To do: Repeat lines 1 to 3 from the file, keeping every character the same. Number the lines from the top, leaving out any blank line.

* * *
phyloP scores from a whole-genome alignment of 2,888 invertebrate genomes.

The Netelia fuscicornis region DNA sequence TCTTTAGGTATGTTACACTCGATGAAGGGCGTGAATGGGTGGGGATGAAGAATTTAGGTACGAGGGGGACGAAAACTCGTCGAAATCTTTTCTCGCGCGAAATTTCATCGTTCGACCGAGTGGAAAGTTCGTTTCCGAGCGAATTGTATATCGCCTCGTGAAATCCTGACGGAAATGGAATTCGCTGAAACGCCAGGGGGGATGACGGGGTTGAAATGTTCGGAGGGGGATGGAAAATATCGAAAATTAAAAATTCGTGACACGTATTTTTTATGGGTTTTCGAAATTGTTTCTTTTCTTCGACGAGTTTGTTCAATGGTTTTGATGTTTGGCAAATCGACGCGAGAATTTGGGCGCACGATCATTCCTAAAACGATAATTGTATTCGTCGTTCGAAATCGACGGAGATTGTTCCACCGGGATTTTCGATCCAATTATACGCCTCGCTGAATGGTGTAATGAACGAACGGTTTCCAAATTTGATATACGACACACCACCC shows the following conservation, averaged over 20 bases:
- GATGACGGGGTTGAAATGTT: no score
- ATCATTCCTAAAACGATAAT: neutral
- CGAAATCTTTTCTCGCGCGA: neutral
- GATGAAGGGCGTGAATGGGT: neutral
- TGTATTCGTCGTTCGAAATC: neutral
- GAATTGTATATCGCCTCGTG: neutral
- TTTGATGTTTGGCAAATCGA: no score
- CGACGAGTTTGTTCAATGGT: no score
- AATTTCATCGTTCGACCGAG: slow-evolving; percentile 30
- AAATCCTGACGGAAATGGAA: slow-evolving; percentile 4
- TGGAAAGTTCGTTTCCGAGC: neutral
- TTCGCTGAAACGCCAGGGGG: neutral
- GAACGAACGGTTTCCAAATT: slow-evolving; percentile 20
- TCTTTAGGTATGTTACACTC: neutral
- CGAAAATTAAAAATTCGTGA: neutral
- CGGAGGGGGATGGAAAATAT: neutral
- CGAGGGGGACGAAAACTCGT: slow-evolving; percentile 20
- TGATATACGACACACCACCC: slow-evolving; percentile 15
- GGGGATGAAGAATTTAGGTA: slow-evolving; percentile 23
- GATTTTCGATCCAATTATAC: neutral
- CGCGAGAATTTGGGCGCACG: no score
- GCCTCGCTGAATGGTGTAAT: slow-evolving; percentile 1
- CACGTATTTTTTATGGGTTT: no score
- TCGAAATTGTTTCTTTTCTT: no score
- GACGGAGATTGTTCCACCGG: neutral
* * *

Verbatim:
phyloP scores from a whole-genome alignment of 2,888 invertebrate genomes.

The Netelia fuscicornis region DNA sequence TCTTTAGGTATGTTACACTCGATGAAGGGCGTGAATGGGTGGGGATGAAGAATTTAGGTACGAGGGGGACGAAAACTCGTCGAAATCTTTTCTCGCGCGAAATTTCATCGTTCGACCGAGTGGAAAGTTCGTTTCCGAGCGAATTGTATATCGCCTCGTGAAATCCTGACGGAAATGGAATTCGCTGAAACGCCAGGGGGGATGACGGGGTTGAAATGTTCGGAGGGGGATGGAAAATATCGAAAATTAAAAATTCGTGACACGTATTTTTTATGGGTTTTCGAAATTGTTTCTTTTCTTCGACGAGTTTGTTCAATGGTTTTGATGTTTGGCAAATCGACGCGAGAATTTGGGCGCACGATCATTCCTAAAACGATAATTGTATTCGTCGTTCGAAATCGACGGAGATTGTTCCACCGGGATTTTCGATCCAATTATACGCCTCGCTGAATGGTGTAATGAACGAACGGTTTCCAAATTTGATATACGACACACCACCC shows the following conservation, averaged over 20 bases:
- GATGACGGGGTTGAAATGTT: no score